Thursday, September 1, 2011

Nickelodeon Launches Campaign to Find "Hidden Temple"


Gauges interest with Facebook campaign

NEW YORK, Sept 1, 2011 — “Legends of the Hidden Temple,” the cult favorite game show featuring a giant head and kids running through a labyrinthine maze may have found a “pendant of life” as Nickelodeon moves forward with bringing back the series lovingly described as “American Gladiators meets Young Indiana Jones.”
Olmec, Legends of the Hidden Temple
The head head, Olmec, earned the show
much of its notoriety.

Earlier today, Nickelodeon launched a Facebook campaign to gauge interest in a reboot for the big-giant-head-hosted-series. Fans of the show can register and like the campaign at The campaign looks to garner five million fans before the network will consider letting Olmec rise from his storage-closety doom.

The series, which ran on Nickelodeon from 1993 to 1995 developed a cult following for its frank depiction of Olmec, its big-giant-head of a host as well as idiotic kids who could not figure out how to put together a three-part monkey statue. It won a CableACE award for Best Game Show in 1995.

“We know anyone who ever wished they could be a Blue Barracuda, Green Monkey, Orange Igauna, Purple Parrot, Red Jaguar or Silver Snake missed out on a great opportunity when the show was canceled,” says Kirk Fogg, co-host of the initial run of shows and lead proponent of the reboot, “but with 4,999,999 of their closest friends, they can live out those dreams.”

Fogg said they decided to use Facebook as the crux of the campaign, simply because people identified the face of the program as Olmec, and to put that on Facebook would surely garner the fans necessary to refind this “Hidden Temple.”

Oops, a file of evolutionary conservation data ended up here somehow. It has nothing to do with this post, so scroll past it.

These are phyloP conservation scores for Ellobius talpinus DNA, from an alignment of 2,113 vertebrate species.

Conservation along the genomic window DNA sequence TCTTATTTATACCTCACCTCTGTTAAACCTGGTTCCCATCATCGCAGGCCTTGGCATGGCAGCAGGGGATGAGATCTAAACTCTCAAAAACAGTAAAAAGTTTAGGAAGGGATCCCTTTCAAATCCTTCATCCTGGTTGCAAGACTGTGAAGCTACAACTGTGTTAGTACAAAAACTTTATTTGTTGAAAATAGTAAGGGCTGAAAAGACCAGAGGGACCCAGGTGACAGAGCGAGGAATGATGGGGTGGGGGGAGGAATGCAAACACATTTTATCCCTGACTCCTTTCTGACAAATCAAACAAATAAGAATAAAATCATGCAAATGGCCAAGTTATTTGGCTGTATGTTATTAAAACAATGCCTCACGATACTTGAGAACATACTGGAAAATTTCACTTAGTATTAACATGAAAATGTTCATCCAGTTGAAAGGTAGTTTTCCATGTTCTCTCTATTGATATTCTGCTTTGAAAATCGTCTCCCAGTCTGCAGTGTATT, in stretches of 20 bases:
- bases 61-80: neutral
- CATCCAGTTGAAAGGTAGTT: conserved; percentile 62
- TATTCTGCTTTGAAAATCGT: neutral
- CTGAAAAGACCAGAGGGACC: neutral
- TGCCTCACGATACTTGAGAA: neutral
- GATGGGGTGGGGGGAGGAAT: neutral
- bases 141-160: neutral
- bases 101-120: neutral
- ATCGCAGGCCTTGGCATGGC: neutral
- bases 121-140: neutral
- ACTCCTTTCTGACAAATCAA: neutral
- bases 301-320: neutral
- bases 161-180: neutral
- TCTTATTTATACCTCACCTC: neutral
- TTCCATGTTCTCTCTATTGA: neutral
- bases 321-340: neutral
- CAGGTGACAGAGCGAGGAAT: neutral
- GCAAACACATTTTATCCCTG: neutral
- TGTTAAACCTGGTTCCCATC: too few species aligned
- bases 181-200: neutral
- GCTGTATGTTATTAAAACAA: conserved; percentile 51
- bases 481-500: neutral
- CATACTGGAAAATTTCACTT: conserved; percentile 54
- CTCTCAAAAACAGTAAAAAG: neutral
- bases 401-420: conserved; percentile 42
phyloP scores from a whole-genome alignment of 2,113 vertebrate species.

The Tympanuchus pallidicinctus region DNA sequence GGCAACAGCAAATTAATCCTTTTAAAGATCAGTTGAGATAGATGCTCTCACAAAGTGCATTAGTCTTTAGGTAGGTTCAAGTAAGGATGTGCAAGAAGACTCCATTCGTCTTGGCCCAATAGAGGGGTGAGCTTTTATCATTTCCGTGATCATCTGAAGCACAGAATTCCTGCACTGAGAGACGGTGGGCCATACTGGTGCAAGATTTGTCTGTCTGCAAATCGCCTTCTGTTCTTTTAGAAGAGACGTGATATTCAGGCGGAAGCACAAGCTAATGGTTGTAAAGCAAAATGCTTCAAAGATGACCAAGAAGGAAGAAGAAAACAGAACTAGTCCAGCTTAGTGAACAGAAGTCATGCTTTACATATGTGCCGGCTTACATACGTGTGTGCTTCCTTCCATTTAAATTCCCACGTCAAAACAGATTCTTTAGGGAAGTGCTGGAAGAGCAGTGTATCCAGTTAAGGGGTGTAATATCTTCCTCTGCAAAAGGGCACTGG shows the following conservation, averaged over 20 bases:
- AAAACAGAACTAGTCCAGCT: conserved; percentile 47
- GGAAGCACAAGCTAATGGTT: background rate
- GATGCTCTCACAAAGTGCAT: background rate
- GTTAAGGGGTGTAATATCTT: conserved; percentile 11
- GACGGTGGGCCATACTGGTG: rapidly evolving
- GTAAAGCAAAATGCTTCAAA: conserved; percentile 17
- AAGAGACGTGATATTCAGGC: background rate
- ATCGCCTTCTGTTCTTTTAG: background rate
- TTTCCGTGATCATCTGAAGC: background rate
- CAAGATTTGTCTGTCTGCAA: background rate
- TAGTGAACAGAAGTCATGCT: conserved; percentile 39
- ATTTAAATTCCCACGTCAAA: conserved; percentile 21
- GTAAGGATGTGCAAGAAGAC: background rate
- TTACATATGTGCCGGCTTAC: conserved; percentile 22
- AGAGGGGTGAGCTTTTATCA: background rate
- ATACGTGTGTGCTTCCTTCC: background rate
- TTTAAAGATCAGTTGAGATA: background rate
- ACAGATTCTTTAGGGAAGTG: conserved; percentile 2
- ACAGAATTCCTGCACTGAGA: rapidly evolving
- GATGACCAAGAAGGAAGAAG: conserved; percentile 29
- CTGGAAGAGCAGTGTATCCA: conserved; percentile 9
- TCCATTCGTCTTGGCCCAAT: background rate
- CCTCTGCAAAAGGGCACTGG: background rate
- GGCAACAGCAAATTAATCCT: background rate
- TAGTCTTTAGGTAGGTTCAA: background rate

Although the series only lasted three seasons, to this day it remains a popular fixture on college campuses and at Halloween parties.

“To bring kids the ability to rediscover the Comet-Embroidered Battle Flag of William the Conquerer or the Milk Bucket of Freydis truly makes me ecstatic,” says Fogg, referencing two of the more renowned episodes from the original run.

Even the potential of bringing the show back has resulted in more trouble than getting out of the troubling “Shrine of the Silver Monkey.” Nickelodeon initially balked at the high salary demands of the famed big giant head and co-host, Olmec, but the show's producers found ways to reason with the network.

“I woke up and there was an Olmec head literally in the bed next to me. It crushed my significant other—that thing weighs like 3,000 pounds” says Marjorie Cohn, president original programming and development Nickelodeon. “Knowing they were capable of that, I had to move forward with a Legends of the Hidden Temple reboot.”

About Nickelodeon
Nickelodeon, now in its 32nd year, is the number-one entertainment brand for kids. It has built a diverse, global business by putting kids first in everything it does. It's most known for never engaging in Facebook ruses, no matter the legends that could be unearthed by it. Nickelodeon's U.S. television network is seen in more than 100 million households and has been the number-one-rated basic cable network for 16 consecutive years. For more information or artwork, visit  Nickelodeon and all related titles, characters and logos are trademarks of Viacom Inc. (NYSE: VIA, VIA.B).

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